An eventful week | Sunday Observer

An eventful week

4 November, 2018

The last week was one of the most politically tumultuous weeks ever witnessed in this country. The events that would see a radical shift in the country’s political landscape began on Friday, October 26, with the rather unexpected appointment of former President Mahinda Rajapaksa as the Prime Minister. This was initially a rumour shared on social media platforms, but a little while later, a couple of private television stations showed footage of the swearing-in ceremony.

Rupavahini did not refer to this until late, in its 8 p.m. news bulletin, when the announcer paused for a while before announcing the appointment as ‘Breaking News’. With that announcement, the entire country was left with no doubts whatsoever that a major political shift has occurred.

By this time, jubilant Rajapaksa supporters were already lighting firecrackers in all major cities, but the one question that everyone was asking was left unanswered: Why the Change? Political pundits on TV and radio stations were offering various answers, but one thing was clear – serious differences had erupted between the two partners in the Yahapalanaya Government over several key issues including the economy, and the UPFA decided that it could no longer be part of the Coalition. Just the week before, the Cabinet had flared up over a proposal to sell the East Container Terminal of Colombo Port to India.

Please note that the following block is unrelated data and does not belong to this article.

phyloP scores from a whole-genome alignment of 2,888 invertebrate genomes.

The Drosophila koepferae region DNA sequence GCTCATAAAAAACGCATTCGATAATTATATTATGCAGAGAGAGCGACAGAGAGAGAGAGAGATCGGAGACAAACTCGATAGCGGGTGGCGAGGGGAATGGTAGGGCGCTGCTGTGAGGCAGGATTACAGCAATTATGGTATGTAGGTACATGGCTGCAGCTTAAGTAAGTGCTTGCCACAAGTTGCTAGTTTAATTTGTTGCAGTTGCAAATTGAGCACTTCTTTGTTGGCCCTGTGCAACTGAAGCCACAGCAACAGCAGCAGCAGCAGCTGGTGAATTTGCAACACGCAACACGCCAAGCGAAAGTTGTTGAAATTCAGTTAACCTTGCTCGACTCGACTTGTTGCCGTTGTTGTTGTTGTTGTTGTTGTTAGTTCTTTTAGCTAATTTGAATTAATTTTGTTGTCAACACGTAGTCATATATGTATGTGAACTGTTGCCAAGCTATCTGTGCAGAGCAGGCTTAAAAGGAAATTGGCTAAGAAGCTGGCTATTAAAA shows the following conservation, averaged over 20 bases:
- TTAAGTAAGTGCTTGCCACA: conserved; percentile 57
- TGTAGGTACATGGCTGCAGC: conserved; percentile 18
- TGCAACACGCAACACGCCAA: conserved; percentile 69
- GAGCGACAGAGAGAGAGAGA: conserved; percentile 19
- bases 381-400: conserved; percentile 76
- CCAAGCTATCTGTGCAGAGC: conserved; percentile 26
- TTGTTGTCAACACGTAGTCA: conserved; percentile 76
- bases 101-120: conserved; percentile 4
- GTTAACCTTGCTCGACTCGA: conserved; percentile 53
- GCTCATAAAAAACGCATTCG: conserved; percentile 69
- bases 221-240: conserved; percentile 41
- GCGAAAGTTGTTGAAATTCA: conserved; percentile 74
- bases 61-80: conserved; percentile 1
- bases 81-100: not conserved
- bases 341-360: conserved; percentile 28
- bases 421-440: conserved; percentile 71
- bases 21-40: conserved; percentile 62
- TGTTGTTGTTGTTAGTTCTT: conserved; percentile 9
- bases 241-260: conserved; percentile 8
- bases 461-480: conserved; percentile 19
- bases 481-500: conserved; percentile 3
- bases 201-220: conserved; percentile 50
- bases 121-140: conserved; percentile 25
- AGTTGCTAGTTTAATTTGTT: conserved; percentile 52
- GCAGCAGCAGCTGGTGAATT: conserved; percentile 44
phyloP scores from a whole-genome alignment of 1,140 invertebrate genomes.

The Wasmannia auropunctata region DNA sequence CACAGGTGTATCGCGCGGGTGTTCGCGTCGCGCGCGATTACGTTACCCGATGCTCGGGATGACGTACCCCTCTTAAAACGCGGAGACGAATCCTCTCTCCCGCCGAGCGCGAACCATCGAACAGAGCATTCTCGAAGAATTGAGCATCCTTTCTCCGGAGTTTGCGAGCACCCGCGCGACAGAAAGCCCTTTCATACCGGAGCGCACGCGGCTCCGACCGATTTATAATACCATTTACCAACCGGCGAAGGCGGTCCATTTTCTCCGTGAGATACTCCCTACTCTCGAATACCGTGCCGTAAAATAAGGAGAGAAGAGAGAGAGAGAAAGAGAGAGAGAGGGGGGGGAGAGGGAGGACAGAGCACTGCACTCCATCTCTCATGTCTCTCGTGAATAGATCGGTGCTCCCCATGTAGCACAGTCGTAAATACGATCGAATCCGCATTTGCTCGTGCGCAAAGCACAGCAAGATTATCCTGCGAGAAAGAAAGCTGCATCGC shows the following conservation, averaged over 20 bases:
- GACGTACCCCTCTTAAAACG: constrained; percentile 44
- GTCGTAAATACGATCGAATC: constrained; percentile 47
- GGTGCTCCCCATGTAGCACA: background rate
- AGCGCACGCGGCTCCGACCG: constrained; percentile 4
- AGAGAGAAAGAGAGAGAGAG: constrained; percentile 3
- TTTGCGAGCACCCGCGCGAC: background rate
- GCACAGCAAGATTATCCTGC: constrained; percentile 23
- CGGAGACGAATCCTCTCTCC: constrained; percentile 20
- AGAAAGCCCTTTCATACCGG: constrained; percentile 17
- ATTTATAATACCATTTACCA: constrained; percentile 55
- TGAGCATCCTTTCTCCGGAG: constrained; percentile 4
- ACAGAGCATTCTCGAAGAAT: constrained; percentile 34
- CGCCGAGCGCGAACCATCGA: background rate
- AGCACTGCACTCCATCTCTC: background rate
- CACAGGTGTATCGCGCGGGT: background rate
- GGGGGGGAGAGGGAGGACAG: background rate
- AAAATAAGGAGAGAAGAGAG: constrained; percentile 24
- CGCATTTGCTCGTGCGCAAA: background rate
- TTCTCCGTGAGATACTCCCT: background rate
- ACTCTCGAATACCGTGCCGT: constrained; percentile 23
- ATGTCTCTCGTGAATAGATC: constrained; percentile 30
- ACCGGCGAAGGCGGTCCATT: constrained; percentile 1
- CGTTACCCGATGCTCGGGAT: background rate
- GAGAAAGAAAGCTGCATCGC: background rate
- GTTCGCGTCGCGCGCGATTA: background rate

In the light of these differences, the UPFA decided to quit en masse from the Good Governance administration, triggering the collapse of the Government and the Cabinet. According to many legal luminaries, the post of Prime Minister also falls vacant when the Cabinet is dissolved and hence, the President appointed Mahinda Rajapaksa, who he believed had the confidence of a majority of MPs, as the Prime Minister.

This immediately stirred up a hornet’s nest, as counter arguments began. Some were of the view that under the 19th Amendment, the President does not have the power to sack the Prime Minister (in this case Ranil Wickremesinghe) and appoint another MP in his place. However, others pointed out that this interpretation was due to a translation error in the English version of the Constitution, which does not have the words “upon the removal of” [the Prime Minister].

The Sinhala version does have this wording and in a court of law, it is the Sinhala version that prevails. The inference here is that the ‘removal’ can only be done by the President. Judging by the discourse in social media and traditional media, most experts are aligned with the view that the President does indeed have the power to remove the Prime Minister even under the 19th Amendment.

However, over at Temple Trees, Ranil Wickremesinghe refused to leave and continued to proclaim that he was still the Prime Minister. This standoff is still on at the time of writing this, though former Defence Secretary Gotabhaya Rajapaksa had reportedly discussed and assured Wickremesinghe’s security in case he leaves Temple Trees.

Another significant development was the appointment of 12 Cabinet Ministers initially, including four members from the UNP – Suresh Vadivel, Wijeyadasa Rajapakshe, Ananda Aluthgamage and Wasantha Senanayake. Dunesh Gankanda crossed over a couple of days later. Most ministries of SLFP Ministers were the ones they held earlier, to give a sense of continuity to Government projects.